“A Wing and a Prayer” airs this Sunday at 3 p.m. on WUFT-TV
Don’t forget, “A Wing and a Prayer” airs this Sunday at 3 p.m. on WUFT-TV. The hour-long documentary tells the virtually unknown story of World War II aviators who raced against the clock in 1948 to prevent a second Holocaust.
The film was written, directed and produced by Boaz Dvir, an alumnus of the University of Florida’s College of Journalism and Communications and a faculty member at Penn State University. It features exclusive interviews with operations leader Al Schwimmer and other American Jewish and Christian pilots who volunteered to fly transport and combat aircraft for Israel during its 1948 War of Independence.
It also features Dean Emeritus Ralph Lowenstein, who spent his spare time for 30 years archiving the American participation in the 1948 Arab-Israeli War. Lowenstein, who at 18 volunteered for Israel’s armored corps during that war, served as the film’s historical consultant. He was later a U.S. soldier during the Korean War.
The film’s other College connections include Tim Sorel, who served as director of photography.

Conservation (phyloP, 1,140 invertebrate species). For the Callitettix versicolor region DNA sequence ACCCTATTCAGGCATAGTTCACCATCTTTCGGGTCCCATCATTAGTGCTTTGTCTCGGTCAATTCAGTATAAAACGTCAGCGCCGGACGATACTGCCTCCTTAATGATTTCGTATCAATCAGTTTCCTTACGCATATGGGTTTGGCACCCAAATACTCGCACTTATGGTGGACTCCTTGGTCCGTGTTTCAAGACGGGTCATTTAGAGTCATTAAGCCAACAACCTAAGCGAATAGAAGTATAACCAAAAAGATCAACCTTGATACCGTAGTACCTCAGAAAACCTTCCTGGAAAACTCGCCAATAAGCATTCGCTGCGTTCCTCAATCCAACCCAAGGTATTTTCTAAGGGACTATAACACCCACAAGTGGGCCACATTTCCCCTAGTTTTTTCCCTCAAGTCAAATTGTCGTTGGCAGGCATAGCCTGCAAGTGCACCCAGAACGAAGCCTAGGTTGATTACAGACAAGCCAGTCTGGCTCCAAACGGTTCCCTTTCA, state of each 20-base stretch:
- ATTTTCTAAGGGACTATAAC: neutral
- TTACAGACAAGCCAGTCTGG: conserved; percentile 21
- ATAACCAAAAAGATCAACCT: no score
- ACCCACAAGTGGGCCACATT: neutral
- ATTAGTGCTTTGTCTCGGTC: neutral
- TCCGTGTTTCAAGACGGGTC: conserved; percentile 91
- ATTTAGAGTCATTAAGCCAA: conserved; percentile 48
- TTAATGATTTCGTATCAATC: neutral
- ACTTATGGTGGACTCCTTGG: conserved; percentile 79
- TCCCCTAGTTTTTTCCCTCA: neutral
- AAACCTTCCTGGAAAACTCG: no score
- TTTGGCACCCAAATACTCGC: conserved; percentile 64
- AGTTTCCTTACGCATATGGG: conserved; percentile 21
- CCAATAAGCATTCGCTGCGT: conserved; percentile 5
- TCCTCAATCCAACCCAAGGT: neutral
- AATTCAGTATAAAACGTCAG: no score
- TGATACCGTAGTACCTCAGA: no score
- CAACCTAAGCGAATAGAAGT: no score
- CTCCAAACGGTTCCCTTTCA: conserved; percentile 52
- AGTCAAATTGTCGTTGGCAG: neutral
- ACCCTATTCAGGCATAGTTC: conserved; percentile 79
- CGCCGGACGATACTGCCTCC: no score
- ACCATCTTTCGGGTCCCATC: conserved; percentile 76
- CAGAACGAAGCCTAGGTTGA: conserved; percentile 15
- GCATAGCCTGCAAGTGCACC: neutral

American Public Television (APT) is releasing the film on the 70th anniversary of the end of WWII. Nearly 100 public broadcasting stations around the country will broadcast “A Wing and a Prayer,” which is narrated by William Baldwin (“Hawaii-Five-O,” “Parenthood”).
“A Wing and a Prayer” features firsthand accounts of daring escapes and heart-pounding action by Schwimmer and members of his group, including chief pilot Sam Lewis and Christian radio operator Eddie Styrak. Styrak, arrested by the British for trying to bring Holocaust survivors into the burgeoning Jewish state had to escape prison to join Schwimmer’s operation.
Schwimmer’s recruits thought they were done fighting after WWII, which ended in 1945. Yet Schwimmer convinced them to risk their lives and U.S. citizenship to give the newborn Jewish state a fighting chance in the 1948 Arab-Israel War, the stage for which was set six months earlier when the United Nations voted to partition British-controlled Palestine.
The morning after Israel declared independence on May 14, 1948, five well-equipped Arab armies invaded. The Jews’ return to their ancient land appeared short-lived. Only a miracle or an ingenious plan could save them.
Schwimmer’s plan called for eluding the FBI and outsmarting the U.S. State Department by creating a fictitious airline, buying war-surplus aircraft and smuggling in surplus Nazi weapons from behind the Iron Curtain. As a result, the Israeli air force in 1948 was English-speaking, with mostly American pilots.
Schwimmer and his American volunteers helped reshape history. Yet history books have ignored them. “A Wing and a Prayer” fills in that missing chapter.